Bush targets election year economic woes

July 16, 2008
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, WASHINGTON, July 16 – US President George W. Bush, targeting election-year fears of an economic meltdown, urged lawmakers Tuesday to help battle soaring energy costs and shore up the "basically sound" US banking system.

"The bottom line is this: We\’re going through a tough time," Bush said at his first press conference since April, but he stressed that voters "can have confidence in the long-term foundation of our economy."

With just over 100 days before the November election and less than 200 before his term ends, Bush tackled the pocketbook worries that US voters say top their list of concerns, even above the wars in Iraq and Afghanistan.

"I think the system basically is sound, I truly do. I understand there\’s a lot of nervousness, but the economy\’s growing, productivity\’s high, trade\’s up, people are working (although) it\’s not as good as we\’d like," he said.

Bush\’s Democratic foes have ramped up their attacks on his economic policies and rejected his call Monday to lift a ban on offshore drilling, noting that step is unlikely to reduce gasoline prices in the short term.

"There is no immediate fix. This took us a while to get into this problem. There is no short-term solution," he said.

With global shares tumbling and anxiety in the banking and mortgage sectors, the unpopular president urged the US Congress to act quickly on his plan to shore up crisis-hit housing finance giants Fannie Mae and Freddie Mac.

Democrats later urged the White House and Republicans to join them in crafting a second economic stimulus package, with House Speaker Nancy Pelosi saying the first wave of tax rebate checks and other measures was not sufficient.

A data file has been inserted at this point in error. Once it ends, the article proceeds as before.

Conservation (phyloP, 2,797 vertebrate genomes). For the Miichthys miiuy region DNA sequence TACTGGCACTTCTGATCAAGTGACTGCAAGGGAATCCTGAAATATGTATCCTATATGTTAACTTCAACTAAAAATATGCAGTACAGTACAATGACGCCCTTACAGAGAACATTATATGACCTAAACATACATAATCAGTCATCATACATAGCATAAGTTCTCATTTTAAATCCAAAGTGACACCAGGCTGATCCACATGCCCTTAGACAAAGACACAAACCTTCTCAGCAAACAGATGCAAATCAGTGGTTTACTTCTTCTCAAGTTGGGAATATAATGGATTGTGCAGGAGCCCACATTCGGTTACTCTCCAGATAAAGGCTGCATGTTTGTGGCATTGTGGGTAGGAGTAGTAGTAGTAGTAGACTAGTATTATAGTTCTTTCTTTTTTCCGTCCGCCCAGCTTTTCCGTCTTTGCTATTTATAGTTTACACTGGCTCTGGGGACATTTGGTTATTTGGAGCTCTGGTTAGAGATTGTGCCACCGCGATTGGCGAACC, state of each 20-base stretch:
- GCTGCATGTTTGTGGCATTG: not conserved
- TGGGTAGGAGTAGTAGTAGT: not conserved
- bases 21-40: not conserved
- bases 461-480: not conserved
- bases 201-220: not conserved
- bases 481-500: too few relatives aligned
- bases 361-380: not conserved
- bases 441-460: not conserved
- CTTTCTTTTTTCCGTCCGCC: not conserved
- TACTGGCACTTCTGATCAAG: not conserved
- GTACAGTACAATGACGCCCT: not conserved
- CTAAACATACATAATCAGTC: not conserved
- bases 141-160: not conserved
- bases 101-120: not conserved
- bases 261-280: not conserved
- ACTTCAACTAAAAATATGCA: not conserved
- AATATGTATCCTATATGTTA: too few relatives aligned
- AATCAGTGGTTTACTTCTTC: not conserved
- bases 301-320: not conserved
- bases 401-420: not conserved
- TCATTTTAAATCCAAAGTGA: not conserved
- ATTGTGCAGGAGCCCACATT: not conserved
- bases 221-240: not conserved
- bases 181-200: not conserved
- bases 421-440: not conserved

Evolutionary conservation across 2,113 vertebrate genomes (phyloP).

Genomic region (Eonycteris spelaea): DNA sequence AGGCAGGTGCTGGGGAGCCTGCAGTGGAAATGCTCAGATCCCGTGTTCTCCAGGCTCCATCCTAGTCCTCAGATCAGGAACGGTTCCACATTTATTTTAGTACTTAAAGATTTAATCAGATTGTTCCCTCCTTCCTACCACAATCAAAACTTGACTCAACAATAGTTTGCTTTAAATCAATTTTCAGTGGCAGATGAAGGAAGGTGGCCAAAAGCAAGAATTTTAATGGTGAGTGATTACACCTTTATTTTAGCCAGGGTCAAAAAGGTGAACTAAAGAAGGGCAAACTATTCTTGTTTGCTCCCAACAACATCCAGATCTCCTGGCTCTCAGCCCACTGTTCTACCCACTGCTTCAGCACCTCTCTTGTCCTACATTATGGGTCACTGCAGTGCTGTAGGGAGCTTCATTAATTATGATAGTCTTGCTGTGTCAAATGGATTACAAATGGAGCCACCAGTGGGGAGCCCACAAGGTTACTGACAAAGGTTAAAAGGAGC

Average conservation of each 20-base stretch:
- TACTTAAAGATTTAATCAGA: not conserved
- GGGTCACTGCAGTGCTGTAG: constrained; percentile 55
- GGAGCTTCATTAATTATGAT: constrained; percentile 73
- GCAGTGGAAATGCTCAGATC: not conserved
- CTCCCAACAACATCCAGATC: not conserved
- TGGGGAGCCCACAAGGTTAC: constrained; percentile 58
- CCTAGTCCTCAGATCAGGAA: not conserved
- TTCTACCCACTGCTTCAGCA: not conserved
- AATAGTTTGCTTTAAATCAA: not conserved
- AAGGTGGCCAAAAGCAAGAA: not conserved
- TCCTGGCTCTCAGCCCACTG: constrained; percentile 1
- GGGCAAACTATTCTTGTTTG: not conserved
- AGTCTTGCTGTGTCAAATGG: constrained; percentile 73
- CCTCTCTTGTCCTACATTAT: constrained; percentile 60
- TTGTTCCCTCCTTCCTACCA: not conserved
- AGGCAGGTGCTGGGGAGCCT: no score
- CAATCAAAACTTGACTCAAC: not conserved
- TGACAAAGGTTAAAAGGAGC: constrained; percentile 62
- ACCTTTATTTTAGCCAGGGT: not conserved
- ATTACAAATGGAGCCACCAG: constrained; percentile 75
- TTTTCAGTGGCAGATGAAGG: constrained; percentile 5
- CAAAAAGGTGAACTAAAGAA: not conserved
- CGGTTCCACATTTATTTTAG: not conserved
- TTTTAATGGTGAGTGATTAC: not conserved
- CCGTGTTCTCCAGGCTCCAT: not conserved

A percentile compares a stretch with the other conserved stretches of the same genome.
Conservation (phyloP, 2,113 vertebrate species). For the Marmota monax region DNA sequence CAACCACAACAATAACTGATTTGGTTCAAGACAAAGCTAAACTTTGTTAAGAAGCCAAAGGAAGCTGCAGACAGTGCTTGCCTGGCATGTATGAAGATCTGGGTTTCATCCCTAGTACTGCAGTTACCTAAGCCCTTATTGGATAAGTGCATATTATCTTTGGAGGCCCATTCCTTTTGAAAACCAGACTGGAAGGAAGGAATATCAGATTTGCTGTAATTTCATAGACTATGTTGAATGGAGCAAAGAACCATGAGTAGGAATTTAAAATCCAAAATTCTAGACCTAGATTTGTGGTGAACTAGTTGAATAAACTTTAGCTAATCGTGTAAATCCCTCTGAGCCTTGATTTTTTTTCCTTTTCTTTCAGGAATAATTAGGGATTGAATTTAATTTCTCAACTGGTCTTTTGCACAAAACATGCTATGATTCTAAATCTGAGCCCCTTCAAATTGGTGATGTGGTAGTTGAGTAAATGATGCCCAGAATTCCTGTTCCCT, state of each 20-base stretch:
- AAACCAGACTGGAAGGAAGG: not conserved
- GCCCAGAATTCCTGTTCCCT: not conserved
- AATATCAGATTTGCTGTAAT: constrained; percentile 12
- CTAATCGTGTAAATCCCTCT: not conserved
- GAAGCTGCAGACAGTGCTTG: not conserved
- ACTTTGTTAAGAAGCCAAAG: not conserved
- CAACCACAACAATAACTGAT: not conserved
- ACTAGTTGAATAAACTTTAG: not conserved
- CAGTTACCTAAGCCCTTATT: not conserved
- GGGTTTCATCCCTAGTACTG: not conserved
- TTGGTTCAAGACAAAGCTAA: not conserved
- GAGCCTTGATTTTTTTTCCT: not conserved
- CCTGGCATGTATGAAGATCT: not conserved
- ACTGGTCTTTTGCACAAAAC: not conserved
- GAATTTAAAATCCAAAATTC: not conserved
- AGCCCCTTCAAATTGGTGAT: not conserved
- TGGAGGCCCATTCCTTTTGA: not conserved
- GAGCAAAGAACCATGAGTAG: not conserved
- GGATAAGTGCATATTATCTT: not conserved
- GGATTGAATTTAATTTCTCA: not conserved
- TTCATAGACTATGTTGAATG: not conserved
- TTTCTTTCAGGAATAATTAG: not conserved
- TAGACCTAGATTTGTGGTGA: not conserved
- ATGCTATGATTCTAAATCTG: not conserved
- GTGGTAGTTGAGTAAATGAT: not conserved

"It certainly is not enough to offset the rising prices in gasoline, in food, in fuel, in health care, in education, and other rising costs while the purchasing power of Americans’ income is going down," she said.

Asked about such a plan before the announcement, Bush said lawmakers should let the first package "run its course" but did not rule out another wave of aid, saying "we\’re always open-minded."

In a veiled swipe at Democratic presidential candidate Barack Obama, Bush rejected "artificial" timetables for withdrawing US troops from Iraq, and urged him to "listen carefully" to top US commanders and diplomats during his pending trip there.

Asked about Obama\’s charges that he foolishly diverted resources from the war in Afghanistan to invade Iraq, Bush said both were now equally important and that neither could be allowed to become a "safe haven" for terrorists.

"We are surging troops in Afghanistan," said Bush, who vowed to press Pakistan\’s new prime minister, due here July 28, on battling extremists blamed for bloody cross-border attacks and crushing a resurgent Al-Qaeda along the remote frontier.

"Some extremists are coming out of parts of Pakistan into Afghanistan. And that\’s troubling to us, it\’s troubling to Afghanistan, and it should be troubling to Pakistan," he said.

One day after Afghan President Hamid Karzai blamed Pakistan\’s intelligence services for a series of deadly attacks, Bush promised "we\’ll investigate his charge." Islamabad denies any such role.

Bush said he still hoped to reach a deal with Iraq to set the rules for the US troops presence, but for the first time suggested the United Nations mandate that the accord would replace may need to be renewed before it expires at year\’s end.

"There must be authorities to operate, as well as protections for our troops. We\’re in the process of negotiating that," he said, adding it needs to get done "unless, of course, the UN mandate is extended."

Bush also said he was "displeased" with China and Russia for vetoing new UN sanctions on top Zimbabwean officials and their relatives, and said he was considering new US sanctions.

The US president, who has opposed the International Criminal Court, said he would wait to see how an ICC prosecutor\’s arrest warrant for Sudanese President Omar al-Beshir "plays out."

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